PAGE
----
Editor’s Notebook 6 July 2011

[private]A Short And Sharp Recovery

The recovery in global equities over the last ten days has been quick and comprehensive – and, as always these days, a global pattern. I am grateful to my friends at Investors Intelligence for the following useful summary of how the markets moved across the globe last week. As you can see the recovery has been consistent around the leading developed markets of the world, though weakest in the Asia Pacific region.

Europe Weekly Index Summary

Global Weekly Index Summary

UK Weekly Index Summary

In the UK the FTSE 100 has already returned to the top of its recent trading range. This is entirely consistent with the view that the markets are marking time while we wait for clearer evidence whether or not the current pause in economic growth is a temporary mid-cycle phenomenon, or rather the prelude to another serious bear market (as the pessimists would have it) or even a faster recovery than the consensus expects. My view is that it is impossible to be sure; the range of outcomes is still genuinely wide, as Gus Sauter of Vanguard pointed out the other day.

For all the focus that has been paid to the Eurozone crisis in the last few weeks, the market reaction to the ongoing uncertainty about the outcome of the Greek sovereign debt negotiations is a classic example of how market participants like to attribute movements in the stock market indices exclusively to recent current events, to the point where the negative sentiment (on this occasion) becomes so extreme that it starts to drive the market independently of what is going on.

The reality is often more prosaic. As I noted last month, there is nothing out of the way about the scale or speed of the market decline since April; it is the kind of reaction you tend to get after such a strong first quarter. It could have happened with or without the Eurozone crisis – and it could have been something else that triggered the state of alarm. If the market had fallen decisively through the 5700 level, it might have been different – but the rebound to over 6000 on the FTSE 100 (and 1300 plus on the S&P 500 index) has taken that immediate threat away. Not All Rosy In The Garden But are suddenly now to believe that everything is now rosy in the garden again? Obviously not, even though the eurozone crisis does appear to be on the way to a messy resolution for now. It will certainly flare up again as the solutions reached do nothing, as many observers have already commented, to solve the underlying problem faced by Greece and the other peripheral countries – which is that their economies are uncompetitive and their debt burdens impossible to meet so long as they are denied the currency devaluation that they badly need, and which of course is impossible within the current Eurozone framework. It would be difficult, in my view, to improve on the cogent analysis of the situation provided to the Financial Times this week by a very wise old bird, Sir Martin Jacomb, a former banker with Kleinwort Benson, who can certainly truthfully claim to be one of those who “told you so” when the Eurozone was launched at the turn of the century. To quote a couple of paragraphs:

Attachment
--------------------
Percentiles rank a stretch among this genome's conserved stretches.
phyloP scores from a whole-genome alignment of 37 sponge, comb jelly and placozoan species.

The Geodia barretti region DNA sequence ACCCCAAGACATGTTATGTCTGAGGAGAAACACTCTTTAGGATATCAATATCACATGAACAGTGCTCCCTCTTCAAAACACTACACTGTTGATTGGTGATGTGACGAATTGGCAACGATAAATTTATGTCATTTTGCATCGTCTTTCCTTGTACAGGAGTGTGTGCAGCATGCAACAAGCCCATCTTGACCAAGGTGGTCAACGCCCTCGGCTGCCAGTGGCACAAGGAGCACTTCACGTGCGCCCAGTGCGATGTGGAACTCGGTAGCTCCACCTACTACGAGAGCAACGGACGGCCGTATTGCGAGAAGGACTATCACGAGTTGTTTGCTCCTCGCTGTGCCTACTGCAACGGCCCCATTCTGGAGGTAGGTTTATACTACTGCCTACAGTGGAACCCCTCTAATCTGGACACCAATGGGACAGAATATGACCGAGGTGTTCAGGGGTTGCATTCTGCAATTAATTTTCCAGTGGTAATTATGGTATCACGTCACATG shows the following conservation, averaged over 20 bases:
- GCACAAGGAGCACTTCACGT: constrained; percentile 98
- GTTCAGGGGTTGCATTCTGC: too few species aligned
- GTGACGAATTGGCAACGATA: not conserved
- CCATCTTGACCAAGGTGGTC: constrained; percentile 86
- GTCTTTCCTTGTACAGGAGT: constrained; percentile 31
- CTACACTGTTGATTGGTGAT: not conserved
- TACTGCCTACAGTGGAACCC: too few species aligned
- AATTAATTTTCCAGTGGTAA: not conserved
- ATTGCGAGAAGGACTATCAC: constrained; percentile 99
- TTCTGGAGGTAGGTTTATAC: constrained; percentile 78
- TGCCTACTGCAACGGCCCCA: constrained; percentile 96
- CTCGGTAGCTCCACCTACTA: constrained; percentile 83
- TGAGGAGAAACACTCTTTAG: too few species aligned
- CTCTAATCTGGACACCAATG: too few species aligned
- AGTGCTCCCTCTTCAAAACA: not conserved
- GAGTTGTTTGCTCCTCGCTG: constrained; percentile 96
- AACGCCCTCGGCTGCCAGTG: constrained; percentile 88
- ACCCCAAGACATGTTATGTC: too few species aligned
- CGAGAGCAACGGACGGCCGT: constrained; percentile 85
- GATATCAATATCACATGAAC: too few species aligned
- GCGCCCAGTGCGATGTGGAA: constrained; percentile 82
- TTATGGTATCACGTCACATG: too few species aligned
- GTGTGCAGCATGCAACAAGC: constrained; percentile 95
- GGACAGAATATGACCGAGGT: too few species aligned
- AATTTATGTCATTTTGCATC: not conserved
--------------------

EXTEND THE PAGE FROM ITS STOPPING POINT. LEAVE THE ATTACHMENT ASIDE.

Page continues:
Economic distress in Europe’s periphery is real and will continue. The worst manifestation of this is unemployment, particularly among young people, inevitably bringing with it misery and the danger of unrest. This is the human cost of bad policy governing the management of the euro, combined with bad lending. This seems to have been forgotten or pushed to one side. Greece cannot earn its way out of this mess. Its adoption of the euro made it uncompetitive and, so long as the euro remains its currency, this state of affairs will go on. This outcome was predictable – and was predicted as inevitable by some of us a dozen years ago when the euro was first introduced. These warnings were ignored. The euro gave the peripheral countries a standard of living above their earning power and, at the same time, took away their ability to correct this by devaluation. It is the same process which led to the permanent impoverishment of southern Italy, when the lira became the national currency after Italy was united under the Risorgimento 150 years ago.

He also says:

The Greek parliament has voted, but the crisis goes on. The European Union’s current policy has been driven by the political imperatives of preserving the euro and avoiding another banking crisis – but it will not yield an enduring solution. The EU’s future depends on enabling its poorest member countries to regain their competitiveness – and this requires a very different approach. Everyone knows that lending more money to someone who is already heavily indebted, and has few realisable assets and woefully inadequate income or earning power, creates problems. Putting the repayment date off for 30 years simply ensures that no one in authority today will be around when the time comes.